- The bulk of an open-circuit set makes the diver heavy and cumbersome in rolling over and changing course or speed.
- The dive duration of open circuit sets is much shorter than the dive duration of naval rebreathers, in proportion to bulk. However, some "technical diving" rebreathers are very burdened with safety devices such as inflatable flotation and open-circuit bailout. (Some modern rebreathers, such as the Draeger, are lighter.) The rebreathers which are the most compact in proportion to dive duration are oxygen rebreathers, which are depth limited to about 8 meters = 26 feet due to the oxygen toxicity risk.
- The common sport open-circuit scuba set is not recommended for a fight against a trained naval or combat diver, because in any sort of underwater combat, a man with a large aqualung has a high rotation-inertia and is very unstreamlined in the twisting and turning involved in fighting and straight swimming, and his maneuvering is slowed critically compared to a man with a light streamlined rebreather with all parts close to his body.
Combat frogmen sometimes use open-circuit scuba sets during training and for operations where being detected or long distance swimming are not significant concerns.
The Russian IDA71The Russian IDA71 military and naval rebreather is a typical frogman set:
- Its working parts are in a hard smooth rounded metal backpack casing which has little that can snag on things or be easily grasped and pulled at. There is no mass of projecting valvework behind his neck to cause hydrodynamic drag and for an attacker to grasp.
- Its only external control is its on/off switch, which is on its right edge near the bottom where he can reach it easily, and does not stick out.
- It does have looping breathing tubes like an old-type aqualung, but these originate well apart next to where they come over his shoulders and do not have to reach across from the back of his neck. They can be strapped to the shoulder straps so they do not float up into big vulnerable loops behind the shoulders.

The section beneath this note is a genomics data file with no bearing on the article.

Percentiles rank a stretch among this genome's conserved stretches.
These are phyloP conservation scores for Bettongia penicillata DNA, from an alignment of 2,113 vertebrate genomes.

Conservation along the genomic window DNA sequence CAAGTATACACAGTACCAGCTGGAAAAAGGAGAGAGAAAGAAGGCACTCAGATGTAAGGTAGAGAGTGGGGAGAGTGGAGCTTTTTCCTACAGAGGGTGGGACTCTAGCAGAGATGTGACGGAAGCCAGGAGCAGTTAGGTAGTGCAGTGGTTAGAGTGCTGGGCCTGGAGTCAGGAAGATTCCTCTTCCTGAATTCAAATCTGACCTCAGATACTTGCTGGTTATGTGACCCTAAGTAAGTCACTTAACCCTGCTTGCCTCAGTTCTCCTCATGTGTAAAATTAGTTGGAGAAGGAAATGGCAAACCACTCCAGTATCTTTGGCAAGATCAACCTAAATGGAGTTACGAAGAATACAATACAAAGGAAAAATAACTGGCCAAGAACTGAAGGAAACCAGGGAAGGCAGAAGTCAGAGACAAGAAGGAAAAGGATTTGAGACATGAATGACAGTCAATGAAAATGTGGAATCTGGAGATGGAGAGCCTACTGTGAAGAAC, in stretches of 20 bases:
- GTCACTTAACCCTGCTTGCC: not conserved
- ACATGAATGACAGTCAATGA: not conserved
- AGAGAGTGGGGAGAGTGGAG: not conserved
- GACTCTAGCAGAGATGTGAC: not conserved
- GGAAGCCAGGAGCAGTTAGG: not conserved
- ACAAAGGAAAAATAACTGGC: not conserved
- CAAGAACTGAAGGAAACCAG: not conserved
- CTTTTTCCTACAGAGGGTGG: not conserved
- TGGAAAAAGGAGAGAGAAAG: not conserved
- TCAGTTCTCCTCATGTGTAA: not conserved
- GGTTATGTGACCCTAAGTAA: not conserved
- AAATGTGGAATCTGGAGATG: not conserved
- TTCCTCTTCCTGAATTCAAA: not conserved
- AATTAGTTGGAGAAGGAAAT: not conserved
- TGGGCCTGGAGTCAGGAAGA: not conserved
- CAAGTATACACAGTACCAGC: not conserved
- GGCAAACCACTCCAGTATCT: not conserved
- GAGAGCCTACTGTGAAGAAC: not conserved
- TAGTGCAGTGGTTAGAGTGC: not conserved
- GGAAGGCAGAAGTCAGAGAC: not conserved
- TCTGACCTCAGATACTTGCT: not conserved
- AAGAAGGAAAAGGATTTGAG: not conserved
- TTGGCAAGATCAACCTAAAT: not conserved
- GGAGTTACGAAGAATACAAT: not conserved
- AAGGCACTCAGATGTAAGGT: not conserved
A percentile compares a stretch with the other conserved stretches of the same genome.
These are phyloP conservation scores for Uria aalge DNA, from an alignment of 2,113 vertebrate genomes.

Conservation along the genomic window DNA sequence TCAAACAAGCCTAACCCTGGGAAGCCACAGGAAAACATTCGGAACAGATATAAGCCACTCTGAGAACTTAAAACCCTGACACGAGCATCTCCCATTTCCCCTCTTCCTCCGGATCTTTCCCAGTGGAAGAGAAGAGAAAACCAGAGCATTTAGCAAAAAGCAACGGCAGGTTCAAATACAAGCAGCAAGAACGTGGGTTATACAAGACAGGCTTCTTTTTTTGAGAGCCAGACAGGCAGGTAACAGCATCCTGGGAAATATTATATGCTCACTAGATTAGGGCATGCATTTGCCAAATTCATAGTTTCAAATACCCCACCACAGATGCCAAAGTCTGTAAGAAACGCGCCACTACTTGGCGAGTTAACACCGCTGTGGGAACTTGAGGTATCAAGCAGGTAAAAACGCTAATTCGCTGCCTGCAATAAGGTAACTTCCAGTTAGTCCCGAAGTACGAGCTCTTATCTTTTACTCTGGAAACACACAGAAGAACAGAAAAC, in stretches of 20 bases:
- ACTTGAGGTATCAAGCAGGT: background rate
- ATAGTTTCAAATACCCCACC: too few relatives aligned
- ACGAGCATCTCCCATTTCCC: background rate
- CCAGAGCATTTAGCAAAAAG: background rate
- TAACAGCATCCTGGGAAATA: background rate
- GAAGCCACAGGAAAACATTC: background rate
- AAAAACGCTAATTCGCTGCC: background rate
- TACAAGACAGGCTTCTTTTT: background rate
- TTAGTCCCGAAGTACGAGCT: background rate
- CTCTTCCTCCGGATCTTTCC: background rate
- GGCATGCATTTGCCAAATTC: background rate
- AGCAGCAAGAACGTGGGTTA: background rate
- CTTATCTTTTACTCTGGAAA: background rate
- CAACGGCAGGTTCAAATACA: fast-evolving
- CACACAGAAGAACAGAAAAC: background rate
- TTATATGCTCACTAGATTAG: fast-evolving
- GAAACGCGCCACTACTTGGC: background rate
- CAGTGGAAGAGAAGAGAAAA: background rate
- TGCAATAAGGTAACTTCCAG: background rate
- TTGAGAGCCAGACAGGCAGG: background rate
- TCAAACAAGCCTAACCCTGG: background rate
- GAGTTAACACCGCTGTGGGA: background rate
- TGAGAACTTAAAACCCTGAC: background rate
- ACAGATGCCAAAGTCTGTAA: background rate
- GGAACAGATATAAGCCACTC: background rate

- When the frogman comes out of water quickly, the holes in the casing let contained water drain quickly, so he is quickly rid of the weight of that water.
- In oxygen rebreather mode it is said to last 4 hours on a filling.
MasksMost frogmen use a full face diving mask instead of separate mouthpiece and mask. The older type of British frogman's and naval diving mask was full face and had a mouthpiece inside it. Some frogmen use a mouthpiece and noseclip or a mouth-and-nose (oro-nasal) breathing mask instead of a diving mask with eye windows, and special contact lenses to correct the vision refraction error caused by the eyeballs being directly submerged. This is to avoid a searchlight or other lights reflecting off the mask window and thus revealing his presence, but it exposes the eyeballs to any pollution, poison, or organisms in the water.
The United States military has adopted Oceanic/Aeris's "Integrated Diver Display Mask". It is a basic "Heads-Up Display" that lets divers monitor depth, bottom time, tank pressures, and related information while leaving their hands free for other tasks.
FinsAnother problem with a frogman who may have to come ashore and operate on land is the awkwardness of walking on land in fins, unless he plans to discard his kit and return to base by some other way than by diving, or if the frogmen plan to take and hold a position on land until other troops arrive. Some sport diving fins have the blade angled downwards for more effective swimming, but this makes walking on them more awkward.
The usual solution is for the frogman to take his fins off and carry them, but that takes time and occupies a hand carrying them unless he can clip them in to his kit or thread an arm through the fins' straps.
Another type of fin that frogmen could use would have a lockable hinge which on land can be unlocked to let the fin blade hinge up out of the way when walking.
The first type of British naval swimming fin had a short blade which was even shorter at the big toe side: this made walking on land easier for such purposes as creeping up on a sentry from behind on land, but reduced swimming speed.
Diving suitsThe frogman's diving suit should be a tough scratch-and-cut-resistant drysuit (perhaps reinforced with kevlar), and not a soft foam wetsuit. A wetsuit can be worn under the drysuit as a warm undersuit. In very warm water, a thin tough drysuit can be worn with no undersuit.